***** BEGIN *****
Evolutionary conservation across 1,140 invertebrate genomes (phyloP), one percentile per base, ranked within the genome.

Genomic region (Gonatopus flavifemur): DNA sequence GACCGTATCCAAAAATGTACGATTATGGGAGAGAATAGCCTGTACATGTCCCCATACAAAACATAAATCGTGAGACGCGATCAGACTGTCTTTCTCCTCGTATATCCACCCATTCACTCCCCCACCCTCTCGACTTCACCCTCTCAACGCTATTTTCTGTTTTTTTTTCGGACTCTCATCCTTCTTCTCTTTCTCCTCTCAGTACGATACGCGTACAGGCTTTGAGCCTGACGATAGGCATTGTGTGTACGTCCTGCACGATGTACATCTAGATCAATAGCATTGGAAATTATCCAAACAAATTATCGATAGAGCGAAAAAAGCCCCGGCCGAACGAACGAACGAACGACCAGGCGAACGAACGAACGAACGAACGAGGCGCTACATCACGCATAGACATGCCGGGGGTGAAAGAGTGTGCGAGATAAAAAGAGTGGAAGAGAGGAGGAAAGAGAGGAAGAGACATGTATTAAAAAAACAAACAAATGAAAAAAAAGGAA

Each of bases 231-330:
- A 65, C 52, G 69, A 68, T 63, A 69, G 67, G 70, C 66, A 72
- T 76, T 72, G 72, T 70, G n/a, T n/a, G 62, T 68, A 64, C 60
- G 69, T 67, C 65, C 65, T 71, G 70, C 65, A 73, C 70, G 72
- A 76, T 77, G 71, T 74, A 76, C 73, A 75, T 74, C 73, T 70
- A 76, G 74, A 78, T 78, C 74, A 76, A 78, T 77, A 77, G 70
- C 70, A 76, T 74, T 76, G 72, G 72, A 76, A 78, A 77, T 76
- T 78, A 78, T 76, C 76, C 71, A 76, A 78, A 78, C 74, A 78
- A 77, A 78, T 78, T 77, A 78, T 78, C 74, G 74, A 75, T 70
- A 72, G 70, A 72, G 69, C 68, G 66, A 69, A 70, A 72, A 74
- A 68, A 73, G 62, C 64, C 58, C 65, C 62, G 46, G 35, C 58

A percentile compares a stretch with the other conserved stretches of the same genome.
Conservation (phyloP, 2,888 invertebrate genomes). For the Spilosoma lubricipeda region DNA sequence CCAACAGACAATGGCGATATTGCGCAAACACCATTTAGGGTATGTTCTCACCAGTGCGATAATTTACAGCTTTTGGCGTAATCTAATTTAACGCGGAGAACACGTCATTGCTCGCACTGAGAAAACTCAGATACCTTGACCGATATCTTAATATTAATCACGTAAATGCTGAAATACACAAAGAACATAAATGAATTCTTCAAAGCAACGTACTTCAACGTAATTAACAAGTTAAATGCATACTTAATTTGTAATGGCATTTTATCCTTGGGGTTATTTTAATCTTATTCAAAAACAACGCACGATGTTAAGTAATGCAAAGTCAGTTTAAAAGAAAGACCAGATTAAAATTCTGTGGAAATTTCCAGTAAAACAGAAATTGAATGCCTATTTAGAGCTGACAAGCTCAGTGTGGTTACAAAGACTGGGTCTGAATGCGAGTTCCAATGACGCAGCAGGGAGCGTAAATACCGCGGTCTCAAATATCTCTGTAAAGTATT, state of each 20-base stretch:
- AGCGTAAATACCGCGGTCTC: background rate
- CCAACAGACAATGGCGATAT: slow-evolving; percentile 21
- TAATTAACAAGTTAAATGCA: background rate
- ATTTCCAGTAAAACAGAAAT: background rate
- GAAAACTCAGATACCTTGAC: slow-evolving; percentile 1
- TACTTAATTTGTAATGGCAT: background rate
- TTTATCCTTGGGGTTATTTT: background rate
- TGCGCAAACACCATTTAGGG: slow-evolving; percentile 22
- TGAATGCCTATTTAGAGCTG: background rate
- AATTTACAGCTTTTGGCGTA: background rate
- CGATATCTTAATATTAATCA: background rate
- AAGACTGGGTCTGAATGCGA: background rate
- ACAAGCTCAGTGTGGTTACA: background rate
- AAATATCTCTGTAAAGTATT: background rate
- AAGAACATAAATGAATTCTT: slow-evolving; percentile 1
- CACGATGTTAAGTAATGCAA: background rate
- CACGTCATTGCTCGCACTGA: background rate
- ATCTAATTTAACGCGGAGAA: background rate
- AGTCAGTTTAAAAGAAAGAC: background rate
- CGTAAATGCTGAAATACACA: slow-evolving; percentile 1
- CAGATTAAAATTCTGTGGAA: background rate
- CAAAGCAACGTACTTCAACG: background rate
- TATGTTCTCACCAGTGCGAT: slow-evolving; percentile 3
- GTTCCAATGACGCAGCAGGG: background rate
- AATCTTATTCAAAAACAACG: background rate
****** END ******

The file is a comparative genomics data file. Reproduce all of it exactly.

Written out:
Evolutionary conservation across 1,140 invertebrate genomes (phyloP), one percentile per base, ranked within the genome.

Genomic region (Gonatopus flavifemur): DNA sequence GACCGTATCCAAAAATGTACGATTATGGGAGAGAATAGCCTGTACATGTCCCCATACAAAACATAAATCGTGAGACGCGATCAGACTGTCTTTCTCCTCGTATATCCACCCATTCACTCCCCCACCCTCTCGACTTCACCCTCTCAACGCTATTTTCTGTTTTTTTTTCGGACTCTCATCCTTCTTCTCTTTCTCCTCTCAGTACGATACGCGTACAGGCTTTGAGCCTGACGATAGGCATTGTGTGTACGTCCTGCACGATGTACATCTAGATCAATAGCATTGGAAATTATCCAAACAAATTATCGATAGAGCGAAAAAAGCCCCGGCCGAACGAACGAACGAACGACCAGGCGAACGAACGAACGAACGAACGAGGCGCTACATCACGCATAGACATGCCGGGGGTGAAAGAGTGTGCGAGATAAAAAGAGTGGAAGAGAGGAGGAAAGAGAGGAAGAGACATGTATTAAAAAAACAAACAAATGAAAAAAAAGGAA

Each of bases 231-330:
- A 65, C 52, G 69, A 68, T 63, A 69, G 67, G 70, C 66, A 72
- T 76, T 72, G 72, T 70, G n/a, T n/a, G 62, T 68, A 64, C 60
- G 69, T 67, C 65, C 65, T 71, G 70, C 65, A 73, C 70, G 72
- A 76, T 77, G 71, T 74, A 76, C 73, A 75, T 74, C 73, T 70
- A 76, G 74, A 78, T 78, C 74, A 76, A 78, T 77, A 77, G 70
- C 70, A 76, T 74, T 76, G 72, G 72, A 76, A 78, A 77, T 76
- T 78, A 78, T 76, C 76, C 71, A 76, A 78, A 78, C 74, A 78
- A 77, A 78, T 78, T 77, A 78, T 78, C 74, G 74, A 75, T 70
- A 72, G 70, A 72, G 69, C 68, G 66, A 69, A 70, A 72, A 74
- A 68, A 73, G 62, C 64, C 58, C 65, C 62, G 46, G 35, C 58

A percentile compares a stretch with the other conserved stretches of the same genome.
Conservation (phyloP, 2,888 invertebrate genomes). For the Spilosoma lubricipeda region DNA sequence CCAACAGACAATGGCGATATTGCGCAAACACCATTTAGGGTATGTTCTCACCAGTGCGATAATTTACAGCTTTTGGCGTAATCTAATTTAACGCGGAGAACACGTCATTGCTCGCACTGAGAAAACTCAGATACCTTGACCGATATCTTAATATTAATCACGTAAATGCTGAAATACACAAAGAACATAAATGAATTCTTCAAAGCAACGTACTTCAACGTAATTAACAAGTTAAATGCATACTTAATTTGTAATGGCATTTTATCCTTGGGGTTATTTTAATCTTATTCAAAAACAACGCACGATGTTAAGTAATGCAAAGTCAGTTTAAAAGAAAGACCAGATTAAAATTCTGTGGAAATTTCCAGTAAAACAGAAATTGAATGCCTATTTAGAGCTGACAAGCTCAGTGTGGTTACAAAGACTGGGTCTGAATGCGAGTTCCAATGACGCAGCAGGGAGCGTAAATACCGCGGTCTCAAATATCTCTGTAAAGTATT, state of each 20-base stretch:
- AGCGTAAATACCGCGGTCTC: background rate
- CCAACAGACAATGGCGATAT: slow-evolving; percentile 21
- TAATTAACAAGTTAAATGCA: background rate
- ATTTCCAGTAAAACAGAAAT: background rate
- GAAAACTCAGATACCTTGAC: slow-evolving; percentile 1
- TACTTAATTTGTAATGGCAT: background rate
- TTTATCCTTGGGGTTATTTT: background rate
- TGCGCAAACACCATTTAGGG: slow-evolving; percentile 22
- TGAATGCCTATTTAGAGCTG: background rate
- AATTTACAGCTTTTGGCGTA: background rate
- CGATATCTTAATATTAATCA: background rate
- AAGACTGGGTCTGAATGCGA: background rate
- ACAAGCTCAGTGTGGTTACA: background rate
- AAATATCTCTGTAAAGTATT: background rate
- AAGAACATAAATGAATTCTT: slow-evolving; percentile 1
- CACGATGTTAAGTAATGCAA: background rate
- CACGTCATTGCTCGCACTGA: background rate
- ATCTAATTTAACGCGGAGAA: background rate
- AGTCAGTTTAAAAGAAAGAC: background rate
- CGTAAATGCTGAAATACACA: slow-evolving; percentile 1
- CAGATTAAAATTCTGTGGAA: background rate
- CAAAGCAACGTACTTCAACG: background rate
- TATGTTCTCACCAGTGCGAT: slow-evolving; percentile 3
- GTTCCAATGACGCAGCAGGG: background rate
- AATCTTATTCAAAAACAACG: background rate